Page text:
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ND trailblazer, staunch advocate for Native American rights Harriett Skye dies at 86

Harriett Skye, 86, died Jan. 20 in her home in California. Skye was a staunch advocate for Native American rights. She was inducted into the North Dakota Native American Hall of Honor in 2016. Submitted photo1 / 2
Harriett Skye hosted a television program called "Indian Country Today," from 1972 to 1984. In the first 10 years of the program, she conducted 246 interviews with Native American leaders and newsmakers. The program reached viewers in North Dakota, South Dakota, Montana, Manitoba and Saskatachewan. Submitted photo2 / 2

BISMARCK—Harriett Skye, a pioneering Sioux woman who paved the way for Native Americans and hosted an unprecedented TV program in Bismarck, has died at age 86.

Skye was born on Dec. 6, 1931, in Rosebud, S.D., according to her online obituary. The eldest of seven kids, she grew up on the Standing Rock Indian Reservation in Fort Yates. After graduating high school, her career began as the editor of the tribal newspaper, The Standing Rock Star.

She later moved to Bismarck, where she took a job leading public relations at United Tribes Technical College. She was an editor of United Tribes News, the college's monthly newspaper, and hosted a television program called "Indian Country Today," which aired from 1973 to 1984 on the local NBC affiliate, KFYR-TV.

In the first 10 years of the bi-weekly program, Skye conducted 246 interviews with Native American leaders and newsmakers. The program reached viewers in North Dakota, South Dakota, Montana, Manitoba and Saskatchewan. Her interviews likely inspired other Native Americans — particularly Native American women — to enter the field of journalism.

North Dakota Indian Affairs Commissioner Scott Davis, who knew Skye since he was a child and worked with her at United Tribes, said she "always had positive energy."

Davis said he worked with Skye when she was the college's vice president of intertribal programs. He said she instilled upon him the importance of meeting people and making connections and said she was "very well-connected."

In 2016, Skye was inducted into the North Dakota Native American Hall of Honor, which recognizes Native Americans who have been influential leaders and crusaders of their tribe and culture.

"I'm so glad she was inducted," Davis said. "Growing up, seeing her on 'Indian Country Today,' as a young kid I thought that was the coolest thing ... I didn't understand the issues back then as a kid, but (I thought), how cool was it to see a real Indian on TV versus a Hollywood Indian?"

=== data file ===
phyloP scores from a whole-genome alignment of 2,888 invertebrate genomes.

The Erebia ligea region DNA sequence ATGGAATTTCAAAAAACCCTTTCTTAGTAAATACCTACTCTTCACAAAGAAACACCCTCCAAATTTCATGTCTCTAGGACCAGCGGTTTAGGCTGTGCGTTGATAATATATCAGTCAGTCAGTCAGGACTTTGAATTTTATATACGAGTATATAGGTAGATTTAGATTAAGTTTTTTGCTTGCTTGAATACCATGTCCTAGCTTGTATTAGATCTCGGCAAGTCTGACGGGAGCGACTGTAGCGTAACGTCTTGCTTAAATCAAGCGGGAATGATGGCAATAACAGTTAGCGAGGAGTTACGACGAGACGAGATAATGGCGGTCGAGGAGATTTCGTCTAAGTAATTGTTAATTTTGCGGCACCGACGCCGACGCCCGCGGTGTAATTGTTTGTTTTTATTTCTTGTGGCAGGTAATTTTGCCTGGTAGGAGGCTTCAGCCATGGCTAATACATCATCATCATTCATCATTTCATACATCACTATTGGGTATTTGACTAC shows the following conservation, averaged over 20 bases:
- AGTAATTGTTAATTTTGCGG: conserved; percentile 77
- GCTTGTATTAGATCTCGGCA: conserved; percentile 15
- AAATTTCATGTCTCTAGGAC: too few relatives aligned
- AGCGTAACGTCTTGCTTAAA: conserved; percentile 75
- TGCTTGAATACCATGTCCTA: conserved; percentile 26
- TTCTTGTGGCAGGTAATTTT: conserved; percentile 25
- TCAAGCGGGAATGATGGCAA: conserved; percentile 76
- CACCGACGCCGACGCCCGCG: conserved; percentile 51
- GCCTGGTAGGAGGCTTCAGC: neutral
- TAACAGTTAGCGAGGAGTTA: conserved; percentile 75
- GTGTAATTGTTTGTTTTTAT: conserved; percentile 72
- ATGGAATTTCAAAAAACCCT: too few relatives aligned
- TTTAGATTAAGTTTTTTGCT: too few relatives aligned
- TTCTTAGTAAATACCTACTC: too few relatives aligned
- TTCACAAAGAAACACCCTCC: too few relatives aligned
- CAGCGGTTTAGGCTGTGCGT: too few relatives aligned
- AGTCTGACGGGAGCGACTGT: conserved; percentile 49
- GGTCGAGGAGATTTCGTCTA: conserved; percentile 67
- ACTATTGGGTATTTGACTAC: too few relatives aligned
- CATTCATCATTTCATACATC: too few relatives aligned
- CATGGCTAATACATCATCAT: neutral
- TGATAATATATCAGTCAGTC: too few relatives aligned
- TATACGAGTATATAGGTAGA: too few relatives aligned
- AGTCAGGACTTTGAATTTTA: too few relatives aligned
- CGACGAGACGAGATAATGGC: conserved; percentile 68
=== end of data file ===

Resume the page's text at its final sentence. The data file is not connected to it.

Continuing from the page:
"Her show was a game changer for Indian Country," he said.

Skye also served on the North Dakota Advisory Committee to the U.S. Commission on Civil Rights. In 1979, the federal commission issued a report which called for an investigation into the hiring practices at law enforcement agencies in North Dakota, noting concerns that they were not complying with federal affirmative action hiring practices. This action was spurred by a similar study Skye and the advisory committee conducted, which looked at problems and disadvantages by Native Americans in the local criminal justice system.

She also advocated for better education for Native American children. In 1985, she participated in a demonstration near the White House against a plan to defund a program that provided education to Indian children in 27 states.

Skye went to college when she was 55 years old and graduated with a bachelor's degree in education at New York University.

In 1997, she was accepted into a graduate program in ethnic studies at the University of California-Berkeley. Her 2003 dissertation focused on the loss of land at Standing Rock to the Oahe Reservoir and how government agencies and bureaucracies have striped Native people of their land and natural resources.

Davis said Skye's acceptance speech she gave at her induction ceremony in 2016 was one that had the potential to make you cry and laugh. He said she spoke about what she and other Native people in her generation have been through.

"(Skye and her generation) created a path for people like me. They broke down barriers .... When she explained those things, it made you cry, but then, at the end of it, it was always good; you were left with a good feeling," Davis said.

A service was held on Friday in California.

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